Then you must run patching for the kernel. The special patches are available on the ISO containing the IC.
You can run Linux on Hyper-V without any modification (the list of versions of Linux supported by Microsoft in production will be made public with the RTM of Hyper-V). This will however use the device emulated (basically the same as Virtual Server 2005 R2) and performances are not particularly bright. This method is what unfortunetly most documented on the web for being so easy and most administrators being not aware of the required modification to boast the performance which is the aim of this article.
To improve the performance of virtual machines run in Linux partitions child of Hyper-V, Microsoft and XenSource (now Citrix) are working together to develop device drivers synthetic the vmbus and a hypercall adapter for use with Linux kernel Xen-enabled (child) . In particular hypercall adapter is a thin layer of software that arises under the Xen kernel (child) and translates calls to Xen virtualization subsystem into calls understandable by Hyper-V.
Let me briefly cover the procedure that I followed to install the IC in SUSE LE 10 SP1 x64 (For full descriptions look at the documentation included with the IC):
- Copying the contents of the ISO file with the IC for Linux into a directory on your system.
Using Hyper-V Manager assign the ISO file to a virtual DVD. Then run the following on your SUSE virtual machine to mount the virtual DVD to SUSE (eg: mount /dev/cdrom /mnt/cdrom). Copy at this point the content of ISO file in the /opt/linux_ic (which you have to create)
$ mkdir /opt/linux_ic
$cp /mnt/cdrom/* /opt/linux_ic -R
- Find the development tools and kernel sources in your SUSE packages which have the rpm format and then you can install these development tools and kernel sources using the command rpm or if you prefer Yast2
- To Instal the Xen kernel using command line. For the x64 platform use the following command (assuming that the ISO for your SUSE is mounted in /mnt/cdrom): $ rpm -ivh /mnt/cdrom/suse/x86_64/kernel-xen-22.214.171.124-0.12.x86_64.rpm
- To apply the required patches to the Xen kernel which for Xen X64 are present in the IC ISO and at this point we already had copied to the file system of SUSE. Run the following commands.
$ cd /usr/src/linux-126.96.36.199-0.12
$ cp /opt/linux_ic/patch/x2v-x64-sles.patch .
$ patch -l -p1 < x2v-x64-sles.patch
- Rebuilding the Xen kernel and “install” it in place of the existing kernel
$ cp /boot/config-188.8.131.52-0.12-xen ./.config
$ make oldconfig
$ make vmlinuz
- Install the hypercall adapter
At this point, you can install the hypercall adapter with the following commands
$ cd /opt/linux_ic
$ perl setup.pl x2v /boot/grub/menu.lst
It is necessary at this point to restart the virtual machine and SUSE will load the amended Xen kernel
Installing the device driver synthetic (VSC) and the vmbus
The last operation is the installation of synthetic device drivers (VSC):
During the installation of VSC I received three warnings and two errors in the script startup vmbus(/etc/init.d/vmbus). You can safely ignore both the warning and the errors showing on the startup of vmbus which are the “problems of youth” script (it’s still a Beta1), but not in any way it jeopardize the success of the installation. A final restart to the SUSE VM close the phase of the IC Installation.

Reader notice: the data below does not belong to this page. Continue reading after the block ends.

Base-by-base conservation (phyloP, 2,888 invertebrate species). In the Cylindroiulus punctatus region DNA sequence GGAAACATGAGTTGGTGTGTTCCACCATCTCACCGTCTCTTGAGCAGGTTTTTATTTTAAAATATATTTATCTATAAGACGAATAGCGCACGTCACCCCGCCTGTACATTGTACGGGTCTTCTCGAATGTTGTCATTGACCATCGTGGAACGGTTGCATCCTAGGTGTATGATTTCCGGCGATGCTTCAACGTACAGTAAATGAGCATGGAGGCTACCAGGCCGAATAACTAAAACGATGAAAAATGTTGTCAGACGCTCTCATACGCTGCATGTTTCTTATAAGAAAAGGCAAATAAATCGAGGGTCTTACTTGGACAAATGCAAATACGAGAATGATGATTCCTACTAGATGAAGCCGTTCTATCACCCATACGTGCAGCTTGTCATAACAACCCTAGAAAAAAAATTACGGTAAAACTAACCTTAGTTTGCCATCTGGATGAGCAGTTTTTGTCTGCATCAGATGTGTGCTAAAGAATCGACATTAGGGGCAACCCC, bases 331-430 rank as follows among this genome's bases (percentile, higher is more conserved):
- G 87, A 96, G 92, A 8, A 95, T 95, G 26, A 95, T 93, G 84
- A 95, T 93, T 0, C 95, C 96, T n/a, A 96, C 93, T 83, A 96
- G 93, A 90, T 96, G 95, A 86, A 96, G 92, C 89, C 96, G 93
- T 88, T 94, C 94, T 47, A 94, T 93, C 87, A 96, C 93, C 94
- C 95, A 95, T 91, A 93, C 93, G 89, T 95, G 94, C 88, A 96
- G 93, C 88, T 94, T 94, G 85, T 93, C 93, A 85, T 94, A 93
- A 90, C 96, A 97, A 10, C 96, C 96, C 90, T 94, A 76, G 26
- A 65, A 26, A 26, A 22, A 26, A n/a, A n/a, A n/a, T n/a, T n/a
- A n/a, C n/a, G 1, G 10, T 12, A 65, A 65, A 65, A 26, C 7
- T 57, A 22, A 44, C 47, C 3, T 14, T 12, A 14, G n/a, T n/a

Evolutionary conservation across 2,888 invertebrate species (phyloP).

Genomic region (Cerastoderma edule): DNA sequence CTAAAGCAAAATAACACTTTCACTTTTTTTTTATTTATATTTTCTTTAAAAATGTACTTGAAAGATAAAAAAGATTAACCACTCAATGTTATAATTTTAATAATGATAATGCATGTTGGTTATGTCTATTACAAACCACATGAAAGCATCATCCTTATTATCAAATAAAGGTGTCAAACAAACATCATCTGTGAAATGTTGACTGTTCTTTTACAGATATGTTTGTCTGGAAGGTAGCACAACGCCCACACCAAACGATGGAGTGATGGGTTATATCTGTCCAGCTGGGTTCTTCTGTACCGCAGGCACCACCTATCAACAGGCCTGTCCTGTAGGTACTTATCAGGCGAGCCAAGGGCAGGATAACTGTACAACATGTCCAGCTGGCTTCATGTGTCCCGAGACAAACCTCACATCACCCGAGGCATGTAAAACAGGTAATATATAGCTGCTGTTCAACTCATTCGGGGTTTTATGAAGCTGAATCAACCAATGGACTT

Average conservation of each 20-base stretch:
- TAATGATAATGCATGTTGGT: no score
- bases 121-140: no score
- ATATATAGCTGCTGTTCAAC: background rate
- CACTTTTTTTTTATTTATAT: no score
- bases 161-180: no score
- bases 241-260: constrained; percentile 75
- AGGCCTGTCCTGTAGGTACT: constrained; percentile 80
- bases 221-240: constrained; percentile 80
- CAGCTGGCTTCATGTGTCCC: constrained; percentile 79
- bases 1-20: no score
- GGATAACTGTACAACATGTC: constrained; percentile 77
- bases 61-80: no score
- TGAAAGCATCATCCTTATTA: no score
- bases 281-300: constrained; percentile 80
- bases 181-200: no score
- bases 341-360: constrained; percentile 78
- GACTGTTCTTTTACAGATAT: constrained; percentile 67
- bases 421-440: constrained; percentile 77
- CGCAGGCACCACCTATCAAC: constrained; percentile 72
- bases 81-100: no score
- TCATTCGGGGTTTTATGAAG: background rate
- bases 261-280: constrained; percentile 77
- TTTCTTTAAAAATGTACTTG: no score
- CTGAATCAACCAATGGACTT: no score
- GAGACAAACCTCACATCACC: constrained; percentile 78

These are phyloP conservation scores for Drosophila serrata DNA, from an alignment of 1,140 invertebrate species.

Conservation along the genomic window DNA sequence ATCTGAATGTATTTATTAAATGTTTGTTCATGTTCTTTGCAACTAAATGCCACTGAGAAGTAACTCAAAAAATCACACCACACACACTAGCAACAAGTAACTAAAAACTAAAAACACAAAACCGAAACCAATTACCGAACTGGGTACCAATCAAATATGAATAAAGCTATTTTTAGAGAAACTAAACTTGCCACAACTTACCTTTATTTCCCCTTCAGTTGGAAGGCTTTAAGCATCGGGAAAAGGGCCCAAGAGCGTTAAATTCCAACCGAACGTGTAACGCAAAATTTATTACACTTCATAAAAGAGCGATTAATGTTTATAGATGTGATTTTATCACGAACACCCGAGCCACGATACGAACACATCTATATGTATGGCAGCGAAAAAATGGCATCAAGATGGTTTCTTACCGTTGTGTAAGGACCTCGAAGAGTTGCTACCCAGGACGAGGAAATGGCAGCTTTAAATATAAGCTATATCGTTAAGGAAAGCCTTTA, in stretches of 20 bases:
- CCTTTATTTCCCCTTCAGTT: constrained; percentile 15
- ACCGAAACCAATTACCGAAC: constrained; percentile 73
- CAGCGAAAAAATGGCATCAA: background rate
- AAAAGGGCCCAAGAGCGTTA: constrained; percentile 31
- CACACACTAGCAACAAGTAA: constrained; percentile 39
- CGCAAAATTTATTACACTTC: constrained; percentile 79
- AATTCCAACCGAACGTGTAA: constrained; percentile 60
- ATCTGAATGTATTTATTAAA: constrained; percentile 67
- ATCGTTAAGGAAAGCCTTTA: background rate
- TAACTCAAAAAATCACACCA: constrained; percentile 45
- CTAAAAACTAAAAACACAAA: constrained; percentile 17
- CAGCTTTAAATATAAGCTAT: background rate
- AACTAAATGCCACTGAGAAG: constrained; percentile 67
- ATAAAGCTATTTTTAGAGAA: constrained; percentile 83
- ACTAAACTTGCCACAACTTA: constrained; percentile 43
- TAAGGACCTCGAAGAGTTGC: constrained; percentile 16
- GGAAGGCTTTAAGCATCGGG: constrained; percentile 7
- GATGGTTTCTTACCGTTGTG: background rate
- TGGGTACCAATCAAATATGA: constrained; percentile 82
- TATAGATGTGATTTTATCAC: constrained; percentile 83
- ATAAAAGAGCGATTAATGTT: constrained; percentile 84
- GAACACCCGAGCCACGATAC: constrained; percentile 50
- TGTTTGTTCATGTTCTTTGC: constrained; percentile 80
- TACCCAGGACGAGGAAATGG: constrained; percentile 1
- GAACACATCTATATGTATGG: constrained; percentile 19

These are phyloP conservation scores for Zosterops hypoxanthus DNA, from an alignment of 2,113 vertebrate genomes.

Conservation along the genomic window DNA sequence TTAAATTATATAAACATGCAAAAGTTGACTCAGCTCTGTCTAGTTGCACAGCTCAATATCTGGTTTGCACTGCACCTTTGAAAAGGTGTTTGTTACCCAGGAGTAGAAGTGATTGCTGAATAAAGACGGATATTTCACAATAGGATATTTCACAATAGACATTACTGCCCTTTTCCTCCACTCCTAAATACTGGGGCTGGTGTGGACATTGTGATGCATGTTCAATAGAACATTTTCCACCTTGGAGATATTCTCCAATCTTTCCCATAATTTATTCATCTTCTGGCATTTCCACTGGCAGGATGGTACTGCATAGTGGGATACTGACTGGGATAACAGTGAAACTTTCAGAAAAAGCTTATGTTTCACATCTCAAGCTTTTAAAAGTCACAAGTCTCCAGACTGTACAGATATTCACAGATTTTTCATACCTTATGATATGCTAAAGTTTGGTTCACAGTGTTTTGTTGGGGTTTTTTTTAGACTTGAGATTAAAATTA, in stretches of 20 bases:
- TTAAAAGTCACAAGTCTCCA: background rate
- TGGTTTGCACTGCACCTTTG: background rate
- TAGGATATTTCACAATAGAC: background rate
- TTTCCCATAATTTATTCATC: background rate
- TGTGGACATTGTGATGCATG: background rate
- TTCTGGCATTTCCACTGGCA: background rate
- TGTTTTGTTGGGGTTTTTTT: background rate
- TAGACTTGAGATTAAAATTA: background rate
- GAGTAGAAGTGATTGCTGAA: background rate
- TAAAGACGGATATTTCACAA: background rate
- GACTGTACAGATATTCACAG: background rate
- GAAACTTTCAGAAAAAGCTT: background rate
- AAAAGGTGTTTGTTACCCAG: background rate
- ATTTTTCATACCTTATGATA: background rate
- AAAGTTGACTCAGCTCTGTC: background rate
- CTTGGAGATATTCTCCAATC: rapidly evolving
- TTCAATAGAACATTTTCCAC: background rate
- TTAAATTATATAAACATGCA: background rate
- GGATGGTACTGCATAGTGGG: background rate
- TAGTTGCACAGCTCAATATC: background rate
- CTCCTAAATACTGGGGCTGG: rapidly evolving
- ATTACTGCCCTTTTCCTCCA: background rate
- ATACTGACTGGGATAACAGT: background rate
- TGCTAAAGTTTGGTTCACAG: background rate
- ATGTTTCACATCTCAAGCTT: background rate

I believe error messages caused by vmbus are linked to the fact that the startup script is written for RedHat and not for SUSE.
Indeed in the script the row /etc/init.d/functions for SUSE should be /etc/rc.status. Similarly, instead of calling success, as fixed in RedHat, should be called, SUSE, rc_status -v.
If someone wants to try to make these changes to the script before you run it and put in a comment to this post the results, that would be grateful.
The installation of IC causes the loss of Server X configuration that can be restored by running SaX2.
At this point we shut down the virtual machine SUSE, and then from the Hyper-V Manager:
I removed the VM network adapter emulated (Legacy Network Adapter) from the hardware configuration and we added a network card-type synthetic (Network Adapter) instead of it
As well, I added a SCSI controller and connected it to the virtual hard disk
Re-starting the virtual machine with SUSE we found the new hardware (based on synthetic devices) to be fully functional.
The configuration of the Integration Component for Linux is “all here,” and remember that we are only at Beta.
After the test we had run few load stress tests on both virtual machines the one with IC & Xen Kernel installed & the unmodified VM. The Performance of the one with IC & Xen Kernel seemed to perform 25 – 35% better than the non modified one. Its a great improvement. Though the stress tool that we had are too basic to conclude the result. Though you really can feel the difference. If hyper-V end up to be your choice it worth considering IC & Xen Kernel injection if you are using Linux VMs.
Yes As I said in the begining getting IC & Xen Kernel correctly working inside the Virtual Machines on Hyper-V is not as easy as I expected. Though if Hyper-V is going to be your virtualization platform & you plan for Linux VMs you better be ready to put up with it.
I hope this article was helpfull for everyone and people will leave comment on things I missed or things they would like to add to it. Share the knowledge!!!!!!!!
This article has been highly inspired by Giorgio e Article